Rosetta image archive complete

All images taken by the scientific camera system OSIRIS during Rosetta’s twelve-year mission to comet 67P/Churyumov-Gerasimenko are now publicly available.

In the period from 2004 to 2016, ESA’s spacecraft Rosetta has sent nearly 100,000 images back to Earth. The last of these are now available on the internet. Over the past few weeks, the existing archives have been supplemented by the still missing images from the scientific camera system OSIRIS from the mission’s last phase at comet 67P/Churyumov-Gerasimenko. Some of them document important milestones from the last two months, such as the descent of Rosetta to the comet’s surface.

Compilation of images taken by Rosetta’s high resolution OSIRIS camera during the mission’s final hours at Comet 67P/Churyumov-Gerasimenko. As it moved closer towards the surface it scanned across an ancient pit and sent back images showing what would become its final resting place.

The nearly 100,000 images taken in the course of the Rosetta mission include approximately 20,000 shots from the ten-year journey to comet 67P/Churyumov-Gerasimenko showing Earth, Mars and two asteroids, as well as the entire flood of images from 2014 to 2016. Since the beginning of the mission, the OSIRIS team, headed by the Max Planck Institute for Solar System Research (MPS) in Göttingen and the European Space Agency (ESA), has gradually published these data. ESA's Archive Image Browser contains all the images captured by the scientific camera system OSIRIS and the navigation cameras during the mission. The Planetary Science Archive comprises all data from Rosetta's eleven scientific instruments. Both archives have now been completed.

"The fact that all images are now archived and thus available to the entire world is a great feeling," says Dr. Holger Sierks from the MPS, OSIRIS Principal Investigator. The images that have now been added date from the end of July 2016 to 30 September 2016. On this day, the spacecraft touched-down on the comet, ending the most successful cometary mission in the history of space research.

This image from Rosetta’s OSIRIS narrow-angle camera captures an intriguing boulder with a very flat face, close to the bottom of the scene. It was taken on 17 September 2016 by Rosetta’s OSIRIS narrow-angle camera on the spacecraft’s fourteenth ellipse, from a distance of 1.9 km from the surface. The image scale is about 3.5 cm/pixel at the centre of the image.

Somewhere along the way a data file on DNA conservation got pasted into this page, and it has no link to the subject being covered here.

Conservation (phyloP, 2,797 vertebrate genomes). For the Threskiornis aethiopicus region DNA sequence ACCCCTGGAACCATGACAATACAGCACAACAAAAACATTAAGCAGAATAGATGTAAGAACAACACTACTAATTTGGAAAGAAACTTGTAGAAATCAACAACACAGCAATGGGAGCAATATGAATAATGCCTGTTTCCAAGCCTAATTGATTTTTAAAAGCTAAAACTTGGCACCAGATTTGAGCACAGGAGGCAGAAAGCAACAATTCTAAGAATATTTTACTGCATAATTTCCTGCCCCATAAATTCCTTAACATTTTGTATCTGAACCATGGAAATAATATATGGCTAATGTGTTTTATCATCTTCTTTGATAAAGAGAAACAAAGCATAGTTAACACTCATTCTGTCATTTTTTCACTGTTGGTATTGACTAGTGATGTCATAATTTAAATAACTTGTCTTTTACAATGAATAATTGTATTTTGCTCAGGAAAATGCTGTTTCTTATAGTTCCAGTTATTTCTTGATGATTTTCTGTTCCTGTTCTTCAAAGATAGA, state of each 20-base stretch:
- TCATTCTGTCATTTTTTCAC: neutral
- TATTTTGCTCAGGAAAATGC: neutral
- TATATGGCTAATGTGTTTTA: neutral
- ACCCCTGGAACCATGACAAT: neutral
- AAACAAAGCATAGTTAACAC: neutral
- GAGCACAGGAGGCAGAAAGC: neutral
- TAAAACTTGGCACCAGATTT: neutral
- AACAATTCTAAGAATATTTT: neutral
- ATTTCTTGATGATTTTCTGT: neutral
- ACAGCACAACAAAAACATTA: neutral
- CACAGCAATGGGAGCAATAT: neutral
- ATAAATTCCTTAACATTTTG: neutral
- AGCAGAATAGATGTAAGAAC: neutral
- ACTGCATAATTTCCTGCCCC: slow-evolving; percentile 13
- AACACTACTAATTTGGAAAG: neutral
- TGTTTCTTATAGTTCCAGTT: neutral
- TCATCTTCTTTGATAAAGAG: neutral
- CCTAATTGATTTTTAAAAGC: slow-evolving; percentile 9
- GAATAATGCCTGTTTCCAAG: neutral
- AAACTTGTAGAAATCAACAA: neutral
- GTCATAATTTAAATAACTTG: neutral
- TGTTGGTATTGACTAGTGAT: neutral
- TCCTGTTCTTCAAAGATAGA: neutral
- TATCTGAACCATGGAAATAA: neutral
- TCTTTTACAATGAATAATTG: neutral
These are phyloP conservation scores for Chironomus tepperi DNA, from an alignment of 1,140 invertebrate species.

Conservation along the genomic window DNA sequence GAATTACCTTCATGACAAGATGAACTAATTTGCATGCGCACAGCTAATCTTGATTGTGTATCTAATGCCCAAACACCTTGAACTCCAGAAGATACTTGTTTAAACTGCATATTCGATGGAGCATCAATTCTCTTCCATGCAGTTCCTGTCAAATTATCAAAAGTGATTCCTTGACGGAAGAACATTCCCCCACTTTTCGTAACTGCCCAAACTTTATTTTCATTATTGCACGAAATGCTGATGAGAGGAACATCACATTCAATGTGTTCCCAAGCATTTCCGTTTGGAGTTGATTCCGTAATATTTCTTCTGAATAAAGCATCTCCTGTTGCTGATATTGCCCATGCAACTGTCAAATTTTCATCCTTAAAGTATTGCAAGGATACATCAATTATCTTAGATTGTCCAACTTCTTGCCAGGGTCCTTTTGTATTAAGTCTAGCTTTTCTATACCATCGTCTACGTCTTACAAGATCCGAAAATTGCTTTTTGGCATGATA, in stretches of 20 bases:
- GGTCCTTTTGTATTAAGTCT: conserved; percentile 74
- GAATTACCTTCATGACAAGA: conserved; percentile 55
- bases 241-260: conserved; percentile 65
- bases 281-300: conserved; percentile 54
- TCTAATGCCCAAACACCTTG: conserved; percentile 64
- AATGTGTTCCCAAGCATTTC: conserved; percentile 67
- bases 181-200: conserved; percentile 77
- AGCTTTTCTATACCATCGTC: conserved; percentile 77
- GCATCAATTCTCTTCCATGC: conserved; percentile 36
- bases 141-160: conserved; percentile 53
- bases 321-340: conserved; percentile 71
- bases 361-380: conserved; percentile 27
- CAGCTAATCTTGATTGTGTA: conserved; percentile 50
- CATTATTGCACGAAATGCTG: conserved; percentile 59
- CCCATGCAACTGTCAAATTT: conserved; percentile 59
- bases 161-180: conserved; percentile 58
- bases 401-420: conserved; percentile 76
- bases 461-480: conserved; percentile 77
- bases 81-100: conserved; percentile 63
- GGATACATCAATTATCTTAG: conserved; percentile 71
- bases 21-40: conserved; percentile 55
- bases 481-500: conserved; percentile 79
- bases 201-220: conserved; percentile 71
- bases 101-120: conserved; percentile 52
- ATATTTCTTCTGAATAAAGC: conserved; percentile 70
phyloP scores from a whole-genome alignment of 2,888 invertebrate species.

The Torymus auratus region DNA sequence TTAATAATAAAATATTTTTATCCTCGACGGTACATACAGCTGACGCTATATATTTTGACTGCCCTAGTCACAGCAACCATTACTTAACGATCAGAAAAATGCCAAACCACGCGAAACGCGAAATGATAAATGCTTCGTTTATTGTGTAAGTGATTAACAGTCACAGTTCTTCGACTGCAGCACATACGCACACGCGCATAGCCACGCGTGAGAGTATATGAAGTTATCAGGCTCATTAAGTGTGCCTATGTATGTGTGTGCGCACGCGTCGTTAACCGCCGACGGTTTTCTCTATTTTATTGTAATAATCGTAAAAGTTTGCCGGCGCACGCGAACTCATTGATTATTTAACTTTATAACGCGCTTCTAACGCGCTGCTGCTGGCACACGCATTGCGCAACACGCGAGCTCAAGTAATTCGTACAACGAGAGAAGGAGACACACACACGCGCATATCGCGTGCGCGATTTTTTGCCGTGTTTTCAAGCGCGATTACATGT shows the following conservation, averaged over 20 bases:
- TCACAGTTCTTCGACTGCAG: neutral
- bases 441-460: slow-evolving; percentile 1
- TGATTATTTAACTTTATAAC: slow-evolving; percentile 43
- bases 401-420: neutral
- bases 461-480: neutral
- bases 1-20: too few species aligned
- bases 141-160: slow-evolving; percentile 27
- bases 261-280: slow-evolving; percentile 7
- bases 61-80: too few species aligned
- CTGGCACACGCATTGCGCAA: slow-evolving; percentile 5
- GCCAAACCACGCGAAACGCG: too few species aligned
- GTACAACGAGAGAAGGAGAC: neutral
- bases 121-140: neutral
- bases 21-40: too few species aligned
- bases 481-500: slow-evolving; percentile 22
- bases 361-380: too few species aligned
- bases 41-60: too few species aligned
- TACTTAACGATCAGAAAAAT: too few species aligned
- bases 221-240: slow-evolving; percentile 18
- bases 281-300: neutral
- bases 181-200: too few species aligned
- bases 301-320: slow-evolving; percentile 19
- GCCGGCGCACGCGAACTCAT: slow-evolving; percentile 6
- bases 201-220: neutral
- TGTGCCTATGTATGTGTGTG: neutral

In the two months before, Rosetta's orbit around the comet had steadily changed and brought the spacecraft on elliptical trajectories closer and closer to the surface, sometimes to a distance of less than two kilometers. During the last several hours of descent, hundreds of other shots of the comet were taken at close range. These last pictures show the landing site from a height of only about 25 meters with a resolution of 2.5 millimeters per pixel. "This last image sequence is unique and gives us completely new insights into the geology and nature of Rosetta’s comet. The scientific analyses are still going on, "says Sierks.

Images taken on 30 August 2016 represent another important mission milestone: In these, MPS researchers finally discovered Rosetta’s lander Philae. On November 12, 2014, Philae had landed on the surface of the comet, but then rebounded and came to a halt in extremely rugged terrain. In the midst of the rubble and the steep cliffs, the lander could not be identified for more than a year and a half.

Very close to the left hand edge of this image in the top half, is a thin vertical line with a broad top. This is one of Philae’s three legs sticking up from behind an obscuring boulder, illustrating the difficulty in spotting the lander on the comet’s chaotic surface. The scale of the image is 4.6 cm/pixel, with Philae’s foot estimated to be about 2.5 km away when Rosetta’s OSIRIS narrow-angle camera took the image on 30 August 2016. The contrast of the image has been stretched to reveal Philae’s foot against the shadowed background.

These and all other OSIRIS images are now available under a Creative Commons license.

Other Interesting Articles

Go to Editor View